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Aermacchi proves Yak-130/AEM performance

Julian Moxon/PARIS

WINDTUNNEL tests of the latest configuration of the Yakovlev/Aermacchi Yak-130/AEM trainer at the Italian company's Milan headquarters have revealed aerodynamic characteristics "similar to those of the latest generation of combat aircraft", says Aermacchi technical director for the programme, Pierclaudio Iaia.

The Yak-130/AEM is a rival to the VPK-MAPO MiG-AT for a major Russian air force order for a new trainer. Under the 1992 co-operation deal, Aermacchi provides financial and technical support, but is also taking an increasing role in its development. It has the right to modify the aircraft and market it to Western customers. A demonstrator aircraft was flown earlier this year and has undergone ten flights so far after initial problems with a winglet deforming caused the winglets to be removed. It is now being fitted with test equipment and will be flown again in mid-August, says Iaia. Up to 200h of flight tests are anticipated, the results of which will be fed into the four prototypes, which will be built in the final configuration. Of these, one will be assembled by Aermacchi in Italy. The aircraft will be around 15% lighter than the demonstration model, says Iaia, with the wing area reduced by 1m2 (11ft2), to 23.5m2, and the fuselage length reduced by 0.66m, to 11.2m.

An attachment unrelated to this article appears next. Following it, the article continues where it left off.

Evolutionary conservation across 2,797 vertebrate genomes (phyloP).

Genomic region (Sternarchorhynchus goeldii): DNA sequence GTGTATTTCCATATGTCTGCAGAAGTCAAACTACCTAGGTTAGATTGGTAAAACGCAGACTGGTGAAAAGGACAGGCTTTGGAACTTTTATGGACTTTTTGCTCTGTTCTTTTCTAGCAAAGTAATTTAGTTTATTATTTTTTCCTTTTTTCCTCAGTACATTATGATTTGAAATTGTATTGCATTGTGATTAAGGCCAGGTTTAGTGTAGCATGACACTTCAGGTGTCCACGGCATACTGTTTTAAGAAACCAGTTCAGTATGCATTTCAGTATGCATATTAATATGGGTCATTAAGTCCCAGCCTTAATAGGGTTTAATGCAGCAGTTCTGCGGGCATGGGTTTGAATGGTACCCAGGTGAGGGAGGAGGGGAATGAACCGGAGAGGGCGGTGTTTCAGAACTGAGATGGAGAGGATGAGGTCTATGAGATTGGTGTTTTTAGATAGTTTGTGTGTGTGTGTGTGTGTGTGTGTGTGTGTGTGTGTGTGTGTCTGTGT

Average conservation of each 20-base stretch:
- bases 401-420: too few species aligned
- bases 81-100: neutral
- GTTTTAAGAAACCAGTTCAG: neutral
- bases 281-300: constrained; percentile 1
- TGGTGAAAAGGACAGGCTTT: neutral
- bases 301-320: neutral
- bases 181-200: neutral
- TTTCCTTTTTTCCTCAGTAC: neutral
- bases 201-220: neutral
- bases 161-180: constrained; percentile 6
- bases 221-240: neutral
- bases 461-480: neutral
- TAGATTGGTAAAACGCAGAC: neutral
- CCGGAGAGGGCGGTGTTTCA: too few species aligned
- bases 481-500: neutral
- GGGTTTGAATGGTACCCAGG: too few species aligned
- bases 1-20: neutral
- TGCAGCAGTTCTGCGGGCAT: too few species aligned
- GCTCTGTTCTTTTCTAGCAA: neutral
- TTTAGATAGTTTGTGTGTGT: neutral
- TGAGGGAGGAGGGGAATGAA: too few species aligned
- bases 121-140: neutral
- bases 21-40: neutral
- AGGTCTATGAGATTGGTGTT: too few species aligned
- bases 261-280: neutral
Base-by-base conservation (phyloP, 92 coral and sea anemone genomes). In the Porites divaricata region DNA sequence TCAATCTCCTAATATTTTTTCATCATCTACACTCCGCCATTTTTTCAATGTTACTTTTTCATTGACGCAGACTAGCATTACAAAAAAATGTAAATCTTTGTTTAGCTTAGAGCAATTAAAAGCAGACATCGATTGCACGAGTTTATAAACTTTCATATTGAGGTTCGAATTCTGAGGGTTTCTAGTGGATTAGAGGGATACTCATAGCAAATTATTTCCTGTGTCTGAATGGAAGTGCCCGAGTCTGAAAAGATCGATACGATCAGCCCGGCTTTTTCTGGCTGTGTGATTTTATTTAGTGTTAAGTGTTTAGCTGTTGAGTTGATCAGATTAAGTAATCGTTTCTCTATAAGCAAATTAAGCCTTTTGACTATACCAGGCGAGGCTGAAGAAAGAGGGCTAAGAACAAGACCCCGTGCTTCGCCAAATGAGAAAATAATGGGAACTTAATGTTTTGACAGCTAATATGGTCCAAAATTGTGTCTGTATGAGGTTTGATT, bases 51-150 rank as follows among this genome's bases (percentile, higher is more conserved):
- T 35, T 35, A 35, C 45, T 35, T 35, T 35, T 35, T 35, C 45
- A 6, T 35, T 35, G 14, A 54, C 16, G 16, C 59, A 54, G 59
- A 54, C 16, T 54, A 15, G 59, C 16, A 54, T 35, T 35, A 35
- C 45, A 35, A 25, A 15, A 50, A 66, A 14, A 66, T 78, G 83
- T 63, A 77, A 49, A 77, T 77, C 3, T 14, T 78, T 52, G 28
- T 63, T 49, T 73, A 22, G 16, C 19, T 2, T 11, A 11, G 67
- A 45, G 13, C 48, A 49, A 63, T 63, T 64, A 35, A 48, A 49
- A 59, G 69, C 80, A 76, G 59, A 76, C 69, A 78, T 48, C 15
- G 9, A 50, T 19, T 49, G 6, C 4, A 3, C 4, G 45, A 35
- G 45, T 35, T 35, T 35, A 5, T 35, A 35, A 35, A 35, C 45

In over 1,000h of windtunnel tests on a one-tenth scale model, the Yak-130/AEM demonstrated high angle-of-attack handling "comparable to that of the [Lockheed Martin] F-16 fighter", says Aermacchi. "With a few minor modifications, a revised configuration has been developed to provide even better aerodynamic characteristics, similar to those of the latest generation of combat aircraft," it says.

The tests also showed that the Yak-130 could be fitted with a longer, more conventional, nose, "-clearing the way for installation of a Western radar", says Aermacchi. The four prototypes and the series-production aircraft will be powered by two 21kN (4,800lb)-thrust Slovakian Povaske Stojarne DV-2S turbofans, which are upgrades of the current DV-2 engine installed on the demonstrator. "At this stage of the programme, we are quite happy about the baseline DV-2S," says Iaia, "but we are keeping the door open for possible customer-required alternatives, such as the AlliedSignal F124 or Rolls-Royce Turbomeca Adour."

Aermacchi is "still talking" to Yakovlev about installing a Western fly-by-wire flight-control system and avionics, although the company has already agreed to supply parts, including all the composite structures, the secondary power system and the air conditioning and oxygen systems, "-with the aim of reducing the weight of the aircraft", says Iaia.

Little information has emerged in recent months about the progress of the Russian trainer competition, which was scheduled to have been decided in 1995.

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